During surgery, prosthesis 16 is removed in accordance with the following steps. Outer tray lid 26 is removed by pulling on tab 118 which overhangs sealing flange 34. This exposes inner tray lid 24. Inner tray 20 is removed by placing, for example, a thumb and forefinger in finger recesses 40 such that sealing flange 32 of tray 20 is grasped without breaking sterile technique. Alternatively, inner tray 20 can be tipped out from outer tray 18. Furthermore, a tab 130 shown in FIG. 1 can be attached to lid 24 such that a surgeon can grasp tab 130 and lift inner container 20 from outer container 18. Inner tray 20 is then withdrawn from outer tray 18 and outer tray 18 is discarded. Inner tray lid 24 is removed by pulling on tab 48 which extends over flange 32. This exposes post head 74 as shown in FIG. 7. A threaded handle (not shown) may be screwed into threaded receptacle 77 while grasping tray 20. The rounded shape of top concave portion 80 of collar 22 tends to distribute a downward force in an outward, radial direction such that a force may be applied while threading the handle into receptacle 77, without collapsing the collar 22. As described above, rotation of post 68 is prevented by rotation stop walls 90 which lock post 68 in place and by middle ledge 108 and key lips 112 which prevent rotation of collar 22 within tray 20. After the handle is secured to valve holder 14, collar 22 and valve holder 14 may be pulled out of inner tray 20. This snap removal occurs because the tray and collar are preferably made of an elastomeric plastic which allows for moderate deformation.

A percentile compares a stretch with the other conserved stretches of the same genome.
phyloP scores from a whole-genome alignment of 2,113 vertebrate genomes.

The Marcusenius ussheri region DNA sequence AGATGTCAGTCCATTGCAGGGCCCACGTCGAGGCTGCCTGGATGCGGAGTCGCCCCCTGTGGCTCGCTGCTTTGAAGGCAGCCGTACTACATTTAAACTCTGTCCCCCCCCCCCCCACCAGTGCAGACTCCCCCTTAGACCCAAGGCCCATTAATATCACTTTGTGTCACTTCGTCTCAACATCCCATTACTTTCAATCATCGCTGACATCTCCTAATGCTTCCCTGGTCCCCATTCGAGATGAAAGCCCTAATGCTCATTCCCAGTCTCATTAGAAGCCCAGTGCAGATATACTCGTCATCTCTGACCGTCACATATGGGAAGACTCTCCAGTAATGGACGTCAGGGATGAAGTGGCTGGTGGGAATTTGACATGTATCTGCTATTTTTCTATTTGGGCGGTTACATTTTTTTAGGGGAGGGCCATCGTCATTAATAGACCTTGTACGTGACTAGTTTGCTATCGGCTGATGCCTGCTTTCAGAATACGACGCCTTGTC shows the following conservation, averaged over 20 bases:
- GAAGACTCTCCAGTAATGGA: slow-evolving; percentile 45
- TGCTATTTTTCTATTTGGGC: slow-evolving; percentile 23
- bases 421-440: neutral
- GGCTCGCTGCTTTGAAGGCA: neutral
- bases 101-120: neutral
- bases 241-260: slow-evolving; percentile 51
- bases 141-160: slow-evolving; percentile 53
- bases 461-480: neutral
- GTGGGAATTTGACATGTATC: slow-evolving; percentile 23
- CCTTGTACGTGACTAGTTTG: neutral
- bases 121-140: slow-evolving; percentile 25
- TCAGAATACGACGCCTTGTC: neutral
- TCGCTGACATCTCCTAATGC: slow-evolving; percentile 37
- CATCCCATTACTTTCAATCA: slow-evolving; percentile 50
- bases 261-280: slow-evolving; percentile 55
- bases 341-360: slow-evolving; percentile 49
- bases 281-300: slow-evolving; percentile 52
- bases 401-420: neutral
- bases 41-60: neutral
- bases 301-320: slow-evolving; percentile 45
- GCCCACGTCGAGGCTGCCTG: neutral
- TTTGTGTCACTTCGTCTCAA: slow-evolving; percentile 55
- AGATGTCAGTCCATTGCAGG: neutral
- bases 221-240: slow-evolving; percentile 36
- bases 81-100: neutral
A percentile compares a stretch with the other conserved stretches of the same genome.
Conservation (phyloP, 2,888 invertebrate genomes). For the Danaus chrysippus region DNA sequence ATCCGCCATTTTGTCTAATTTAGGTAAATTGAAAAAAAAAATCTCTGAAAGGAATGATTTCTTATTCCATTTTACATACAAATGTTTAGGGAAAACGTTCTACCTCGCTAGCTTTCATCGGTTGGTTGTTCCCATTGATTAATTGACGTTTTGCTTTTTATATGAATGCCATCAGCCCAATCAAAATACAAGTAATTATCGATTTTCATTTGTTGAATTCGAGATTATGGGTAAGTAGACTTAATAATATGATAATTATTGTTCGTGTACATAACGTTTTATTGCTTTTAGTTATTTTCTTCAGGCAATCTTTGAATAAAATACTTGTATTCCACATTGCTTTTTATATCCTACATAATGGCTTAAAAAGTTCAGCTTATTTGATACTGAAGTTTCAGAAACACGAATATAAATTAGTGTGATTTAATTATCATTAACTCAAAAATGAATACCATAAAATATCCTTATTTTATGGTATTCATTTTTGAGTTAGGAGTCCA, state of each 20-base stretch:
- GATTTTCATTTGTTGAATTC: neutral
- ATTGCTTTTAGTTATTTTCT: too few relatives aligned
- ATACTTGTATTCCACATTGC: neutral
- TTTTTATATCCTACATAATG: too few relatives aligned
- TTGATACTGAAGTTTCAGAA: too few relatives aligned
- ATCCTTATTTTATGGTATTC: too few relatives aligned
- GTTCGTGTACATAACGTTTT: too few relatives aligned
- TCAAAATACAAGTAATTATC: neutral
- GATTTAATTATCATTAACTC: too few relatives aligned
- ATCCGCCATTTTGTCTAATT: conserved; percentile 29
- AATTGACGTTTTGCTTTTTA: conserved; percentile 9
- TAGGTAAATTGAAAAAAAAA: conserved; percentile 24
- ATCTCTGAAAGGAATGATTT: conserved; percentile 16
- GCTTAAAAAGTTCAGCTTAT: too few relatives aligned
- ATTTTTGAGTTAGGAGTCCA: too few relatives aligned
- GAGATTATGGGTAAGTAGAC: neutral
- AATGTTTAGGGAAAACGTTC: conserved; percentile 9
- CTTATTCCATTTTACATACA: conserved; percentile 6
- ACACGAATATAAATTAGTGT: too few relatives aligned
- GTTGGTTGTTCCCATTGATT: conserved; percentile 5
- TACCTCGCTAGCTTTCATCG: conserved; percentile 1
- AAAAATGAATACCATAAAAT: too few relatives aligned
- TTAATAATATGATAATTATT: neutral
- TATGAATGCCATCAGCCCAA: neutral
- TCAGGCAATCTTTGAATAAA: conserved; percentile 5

Removal of collar 22 from inner tray 20 releases the radial forces applied to post clamp 86 and allows for easy removal of valve holder 14 in the surgical setting. Valve holder 14 is removed from collar 22 by grasping collar 22 and sliding post 68 through V portion 94. Valve holder 14 may be moved slightly upward such that post head 74 is above rotation stop walls 90. V portion 94 allows post clamp 86 to spread thereby releasing post 68. Prosthesis 16 is removed from valve holder 14 by cutting a suture (not shown), thereby allowing jaws 58 to move together in an inward direction and be released from body 52.